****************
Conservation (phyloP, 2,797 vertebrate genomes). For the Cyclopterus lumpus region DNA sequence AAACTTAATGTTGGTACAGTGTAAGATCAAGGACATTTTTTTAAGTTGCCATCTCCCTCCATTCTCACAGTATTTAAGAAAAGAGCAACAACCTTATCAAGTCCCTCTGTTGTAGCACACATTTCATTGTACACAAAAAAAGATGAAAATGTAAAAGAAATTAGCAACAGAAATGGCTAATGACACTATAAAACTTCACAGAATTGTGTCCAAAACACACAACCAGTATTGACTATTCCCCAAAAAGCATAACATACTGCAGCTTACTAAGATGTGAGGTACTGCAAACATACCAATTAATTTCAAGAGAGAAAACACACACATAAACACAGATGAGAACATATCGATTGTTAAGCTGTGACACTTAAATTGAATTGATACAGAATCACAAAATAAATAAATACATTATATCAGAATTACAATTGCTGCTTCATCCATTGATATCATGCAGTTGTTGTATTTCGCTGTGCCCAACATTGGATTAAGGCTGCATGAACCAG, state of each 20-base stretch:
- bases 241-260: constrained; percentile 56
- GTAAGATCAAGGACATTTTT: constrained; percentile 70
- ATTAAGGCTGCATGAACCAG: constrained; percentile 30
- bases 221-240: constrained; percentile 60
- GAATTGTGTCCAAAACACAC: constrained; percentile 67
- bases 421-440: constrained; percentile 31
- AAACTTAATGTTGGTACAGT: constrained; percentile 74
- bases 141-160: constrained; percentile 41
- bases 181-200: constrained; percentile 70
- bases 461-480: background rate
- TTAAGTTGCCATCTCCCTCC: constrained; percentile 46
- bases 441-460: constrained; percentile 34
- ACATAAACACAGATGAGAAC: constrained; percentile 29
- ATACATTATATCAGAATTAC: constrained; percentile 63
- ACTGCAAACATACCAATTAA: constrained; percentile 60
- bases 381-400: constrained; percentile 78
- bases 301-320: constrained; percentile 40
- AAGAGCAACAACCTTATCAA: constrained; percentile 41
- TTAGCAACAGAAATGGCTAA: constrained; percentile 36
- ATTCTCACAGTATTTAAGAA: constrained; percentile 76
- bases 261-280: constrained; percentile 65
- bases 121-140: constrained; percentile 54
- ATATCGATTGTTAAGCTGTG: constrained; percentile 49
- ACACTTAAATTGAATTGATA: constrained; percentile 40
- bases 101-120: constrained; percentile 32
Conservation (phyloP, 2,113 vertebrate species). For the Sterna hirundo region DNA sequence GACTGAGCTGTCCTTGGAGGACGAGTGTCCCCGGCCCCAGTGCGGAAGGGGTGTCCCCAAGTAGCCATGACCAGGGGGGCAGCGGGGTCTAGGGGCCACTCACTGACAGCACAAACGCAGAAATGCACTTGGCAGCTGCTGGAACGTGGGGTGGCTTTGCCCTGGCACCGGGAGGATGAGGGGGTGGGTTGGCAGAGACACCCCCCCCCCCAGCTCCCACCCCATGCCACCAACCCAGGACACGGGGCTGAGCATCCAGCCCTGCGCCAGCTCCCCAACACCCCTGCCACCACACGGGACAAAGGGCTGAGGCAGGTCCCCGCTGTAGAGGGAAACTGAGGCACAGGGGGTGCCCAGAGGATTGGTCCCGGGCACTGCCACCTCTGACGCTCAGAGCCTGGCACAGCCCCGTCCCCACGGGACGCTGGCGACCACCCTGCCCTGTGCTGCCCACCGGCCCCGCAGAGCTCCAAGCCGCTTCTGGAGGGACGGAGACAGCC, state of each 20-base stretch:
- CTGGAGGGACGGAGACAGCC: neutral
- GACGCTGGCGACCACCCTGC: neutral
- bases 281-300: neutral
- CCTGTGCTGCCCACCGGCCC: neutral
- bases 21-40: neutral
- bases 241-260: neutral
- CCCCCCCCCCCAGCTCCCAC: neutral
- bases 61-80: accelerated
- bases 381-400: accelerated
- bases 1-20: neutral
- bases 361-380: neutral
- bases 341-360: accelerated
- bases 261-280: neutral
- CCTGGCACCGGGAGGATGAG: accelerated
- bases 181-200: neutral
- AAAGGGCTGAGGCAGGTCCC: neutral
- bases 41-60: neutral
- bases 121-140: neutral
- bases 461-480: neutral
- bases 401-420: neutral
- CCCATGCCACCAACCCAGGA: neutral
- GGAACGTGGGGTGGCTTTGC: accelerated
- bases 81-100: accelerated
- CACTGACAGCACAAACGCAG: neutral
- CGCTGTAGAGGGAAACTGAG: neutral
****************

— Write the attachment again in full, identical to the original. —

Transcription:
Conservation (phyloP, 2,797 vertebrate genomes). For the Cyclopterus lumpus region DNA sequence AAACTTAATGTTGGTACAGTGTAAGATCAAGGACATTTTTTTAAGTTGCCATCTCCCTCCATTCTCACAGTATTTAAGAAAAGAGCAACAACCTTATCAAGTCCCTCTGTTGTAGCACACATTTCATTGTACACAAAAAAAGATGAAAATGTAAAAGAAATTAGCAACAGAAATGGCTAATGACACTATAAAACTTCACAGAATTGTGTCCAAAACACACAACCAGTATTGACTATTCCCCAAAAAGCATAACATACTGCAGCTTACTAAGATGTGAGGTACTGCAAACATACCAATTAATTTCAAGAGAGAAAACACACACATAAACACAGATGAGAACATATCGATTGTTAAGCTGTGACACTTAAATTGAATTGATACAGAATCACAAAATAAATAAATACATTATATCAGAATTACAATTGCTGCTTCATCCATTGATATCATGCAGTTGTTGTATTTCGCTGTGCCCAACATTGGATTAAGGCTGCATGAACCAG, state of each 20-base stretch:
- bases 241-260: constrained; percentile 56
- GTAAGATCAAGGACATTTTT: constrained; percentile 70
- ATTAAGGCTGCATGAACCAG: constrained; percentile 30
- bases 221-240: constrained; percentile 60
- GAATTGTGTCCAAAACACAC: constrained; percentile 67
- bases 421-440: constrained; percentile 31
- AAACTTAATGTTGGTACAGT: constrained; percentile 74
- bases 141-160: constrained; percentile 41
- bases 181-200: constrained; percentile 70
- bases 461-480: background rate
- TTAAGTTGCCATCTCCCTCC: constrained; percentile 46
- bases 441-460: constrained; percentile 34
- ACATAAACACAGATGAGAAC: constrained; percentile 29
- ATACATTATATCAGAATTAC: constrained; percentile 63
- ACTGCAAACATACCAATTAA: constrained; percentile 60
- bases 381-400: constrained; percentile 78
- bases 301-320: constrained; percentile 40
- AAGAGCAACAACCTTATCAA: constrained; percentile 41
- TTAGCAACAGAAATGGCTAA: constrained; percentile 36
- ATTCTCACAGTATTTAAGAA: constrained; percentile 76
- bases 261-280: constrained; percentile 65
- bases 121-140: constrained; percentile 54
- ATATCGATTGTTAAGCTGTG: constrained; percentile 49
- ACACTTAAATTGAATTGATA: constrained; percentile 40
- bases 101-120: constrained; percentile 32
Conservation (phyloP, 2,113 vertebrate species). For the Sterna hirundo region DNA sequence GACTGAGCTGTCCTTGGAGGACGAGTGTCCCCGGCCCCAGTGCGGAAGGGGTGTCCCCAAGTAGCCATGACCAGGGGGGCAGCGGGGTCTAGGGGCCACTCACTGACAGCACAAACGCAGAAATGCACTTGGCAGCTGCTGGAACGTGGGGTGGCTTTGCCCTGGCACCGGGAGGATGAGGGGGTGGGTTGGCAGAGACACCCCCCCCCCCAGCTCCCACCCCATGCCACCAACCCAGGACACGGGGCTGAGCATCCAGCCCTGCGCCAGCTCCCCAACACCCCTGCCACCACACGGGACAAAGGGCTGAGGCAGGTCCCCGCTGTAGAGGGAAACTGAGGCACAGGGGGTGCCCAGAGGATTGGTCCCGGGCACTGCCACCTCTGACGCTCAGAGCCTGGCACAGCCCCGTCCCCACGGGACGCTGGCGACCACCCTGCCCTGTGCTGCCCACCGGCCCCGCAGAGCTCCAAGCCGCTTCTGGAGGGACGGAGACAGCC, state of each 20-base stretch:
- CTGGAGGGACGGAGACAGCC: neutral
- GACGCTGGCGACCACCCTGC: neutral
- bases 281-300: neutral
- CCTGTGCTGCCCACCGGCCC: neutral
- bases 21-40: neutral
- bases 241-260: neutral
- CCCCCCCCCCCAGCTCCCAC: neutral
- bases 61-80: accelerated
- bases 381-400: accelerated
- bases 1-20: neutral
- bases 361-380: neutral
- bases 341-360: accelerated
- bases 261-280: neutral
- CCTGGCACCGGGAGGATGAG: accelerated
- bases 181-200: neutral
- AAAGGGCTGAGGCAGGTCCC: neutral
- bases 41-60: neutral
- bases 121-140: neutral
- bases 461-480: neutral
- bases 401-420: neutral
- CCCATGCCACCAACCCAGGA: neutral
- GGAACGTGGGGTGGCTTTGC: accelerated
- bases 81-100: accelerated
- CACTGACAGCACAAACGCAG: neutral
- CGCTGTAGAGGGAAACTGAG: neutral